Fatigue study of an inverse-designed low induction rotor using open-source tools

D. Major, M. Churchfield, S. Schmitz

Research output: Contribution to journalConference articlepeer-review

1 Scopus citations


The current trend in wind turbine design leans toward increasing rotor diameter for increased energy capture. This presents a notable fatigue concern as blade loads increase with blade length. One solution to potentially alleviate the additional blade loading and improve the fatigue behavior of large-diameter wind turbines, while also reducing overall cost of energy, is the low-induction rotor. The purpose of this work is to perform a holistic analysis to assess the attainable benefits of a notional low-induction rotor variant of the DTU 10MW Reference Wind Turbine using multi-disciplinary open-source design and analysis tools. The notional low-induction rotor blade is designed using an inverse-design routine that allows for the direct specification of desired blade properties. To assess viability of the new rotor design, annual energy production and levelized cost of energy are considered along with fatigue at the blade root and the associated drivetrain and tower response to changes in blade loading. It is estimated that the proposed early-concept low-induction rotor design improves annual energy production by 6.35% (or 3 GW-h), resulting in a 4% (0.25 ¢/kW-h) reduction in levelized cost of energy. The low-thrust nature of the low-induction rotor design reduces root flap bending moment fatigue by up to 21.5%, and it is proposed that changes in blade root edgewise fatigue for the longer, heavier blades of the low-induction rotor can be alleviated with mass redistribution.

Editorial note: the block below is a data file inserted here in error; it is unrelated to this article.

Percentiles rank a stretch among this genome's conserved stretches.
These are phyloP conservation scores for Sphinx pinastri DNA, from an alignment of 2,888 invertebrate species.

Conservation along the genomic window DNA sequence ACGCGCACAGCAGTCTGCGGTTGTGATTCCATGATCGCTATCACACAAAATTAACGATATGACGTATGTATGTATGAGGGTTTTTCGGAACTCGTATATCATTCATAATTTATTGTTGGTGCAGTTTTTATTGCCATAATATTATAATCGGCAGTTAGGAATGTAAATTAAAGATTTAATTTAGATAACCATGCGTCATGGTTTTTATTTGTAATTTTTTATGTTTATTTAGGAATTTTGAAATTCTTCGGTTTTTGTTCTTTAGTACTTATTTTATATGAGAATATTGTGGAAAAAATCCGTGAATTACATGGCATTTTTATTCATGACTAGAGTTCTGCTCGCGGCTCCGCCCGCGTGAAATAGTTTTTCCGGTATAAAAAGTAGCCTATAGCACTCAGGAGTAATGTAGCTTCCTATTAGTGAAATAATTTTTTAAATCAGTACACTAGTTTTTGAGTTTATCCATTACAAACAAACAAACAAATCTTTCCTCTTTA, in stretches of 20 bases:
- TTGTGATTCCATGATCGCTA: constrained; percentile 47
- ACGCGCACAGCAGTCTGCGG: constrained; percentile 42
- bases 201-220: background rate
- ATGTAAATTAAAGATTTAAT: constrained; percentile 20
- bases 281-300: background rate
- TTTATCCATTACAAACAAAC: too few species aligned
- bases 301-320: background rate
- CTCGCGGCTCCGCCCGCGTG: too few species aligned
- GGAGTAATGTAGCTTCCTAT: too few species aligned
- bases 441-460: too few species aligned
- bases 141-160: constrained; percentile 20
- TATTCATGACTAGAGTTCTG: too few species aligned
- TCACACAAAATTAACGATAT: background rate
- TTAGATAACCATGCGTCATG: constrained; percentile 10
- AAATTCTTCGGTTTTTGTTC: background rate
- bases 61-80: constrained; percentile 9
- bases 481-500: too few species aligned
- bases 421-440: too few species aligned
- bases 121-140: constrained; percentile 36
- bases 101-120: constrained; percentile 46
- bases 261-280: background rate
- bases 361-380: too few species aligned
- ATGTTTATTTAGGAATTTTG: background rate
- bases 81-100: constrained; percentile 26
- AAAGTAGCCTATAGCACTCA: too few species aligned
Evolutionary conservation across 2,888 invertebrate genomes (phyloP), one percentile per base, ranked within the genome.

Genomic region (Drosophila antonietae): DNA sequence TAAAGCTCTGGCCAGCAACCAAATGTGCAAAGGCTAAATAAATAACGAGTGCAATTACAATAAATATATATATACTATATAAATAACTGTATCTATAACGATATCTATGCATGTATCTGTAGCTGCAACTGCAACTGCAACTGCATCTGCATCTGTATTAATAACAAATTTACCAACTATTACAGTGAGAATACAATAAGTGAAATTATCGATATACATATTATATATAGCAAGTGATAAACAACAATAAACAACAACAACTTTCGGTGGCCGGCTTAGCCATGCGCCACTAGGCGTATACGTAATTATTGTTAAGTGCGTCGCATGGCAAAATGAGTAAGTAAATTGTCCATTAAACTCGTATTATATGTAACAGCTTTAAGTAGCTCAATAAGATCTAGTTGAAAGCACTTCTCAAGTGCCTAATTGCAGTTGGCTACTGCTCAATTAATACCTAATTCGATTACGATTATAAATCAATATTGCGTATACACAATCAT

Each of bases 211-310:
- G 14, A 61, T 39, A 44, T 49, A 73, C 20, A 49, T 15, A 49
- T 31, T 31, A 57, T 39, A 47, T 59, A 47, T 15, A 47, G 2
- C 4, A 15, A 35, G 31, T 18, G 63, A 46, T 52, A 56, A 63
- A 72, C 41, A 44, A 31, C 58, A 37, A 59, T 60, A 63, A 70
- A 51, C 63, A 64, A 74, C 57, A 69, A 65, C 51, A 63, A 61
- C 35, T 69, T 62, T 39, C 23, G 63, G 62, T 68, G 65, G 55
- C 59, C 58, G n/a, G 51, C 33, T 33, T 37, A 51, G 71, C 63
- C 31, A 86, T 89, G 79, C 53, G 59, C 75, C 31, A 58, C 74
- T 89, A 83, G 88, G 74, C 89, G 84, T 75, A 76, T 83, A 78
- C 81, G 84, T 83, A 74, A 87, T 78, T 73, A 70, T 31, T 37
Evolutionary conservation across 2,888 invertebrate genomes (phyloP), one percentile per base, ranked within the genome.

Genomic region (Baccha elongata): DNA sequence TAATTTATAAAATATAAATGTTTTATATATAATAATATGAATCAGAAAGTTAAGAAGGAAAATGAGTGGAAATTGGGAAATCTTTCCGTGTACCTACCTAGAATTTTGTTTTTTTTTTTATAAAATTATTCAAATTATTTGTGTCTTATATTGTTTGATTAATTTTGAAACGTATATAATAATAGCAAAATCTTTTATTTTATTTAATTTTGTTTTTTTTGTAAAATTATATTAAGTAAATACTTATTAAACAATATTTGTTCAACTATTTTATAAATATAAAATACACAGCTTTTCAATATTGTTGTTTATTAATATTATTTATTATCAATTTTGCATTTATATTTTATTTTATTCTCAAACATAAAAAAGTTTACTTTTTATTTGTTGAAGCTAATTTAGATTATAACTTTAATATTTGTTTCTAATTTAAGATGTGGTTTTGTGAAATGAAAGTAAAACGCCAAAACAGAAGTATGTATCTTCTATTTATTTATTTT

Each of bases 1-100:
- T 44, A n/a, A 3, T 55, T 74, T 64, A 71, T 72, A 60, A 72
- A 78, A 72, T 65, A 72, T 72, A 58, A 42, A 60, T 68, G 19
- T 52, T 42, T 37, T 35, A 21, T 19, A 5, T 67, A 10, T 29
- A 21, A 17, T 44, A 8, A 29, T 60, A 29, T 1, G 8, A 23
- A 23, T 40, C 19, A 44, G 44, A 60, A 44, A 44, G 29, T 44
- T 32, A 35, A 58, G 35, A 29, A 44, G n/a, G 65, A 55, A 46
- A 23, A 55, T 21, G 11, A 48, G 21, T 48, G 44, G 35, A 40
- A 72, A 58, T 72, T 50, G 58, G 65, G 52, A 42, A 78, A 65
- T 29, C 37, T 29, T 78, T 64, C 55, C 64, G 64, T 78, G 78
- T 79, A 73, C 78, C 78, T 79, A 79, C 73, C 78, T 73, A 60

Original languageEnglish (US)
Article number042034
JournalJournal of Physics: Conference Series
Issue number4
StatePublished - Jun 2 2022
Event2022 Science of Making Torque from Wind, TORQUE 2022 - Delft, Netherlands
Duration: Jun 1 2022Jun 3 2022

All Science Journal Classification (ASJC) codes

  • General Physics and Astronomy


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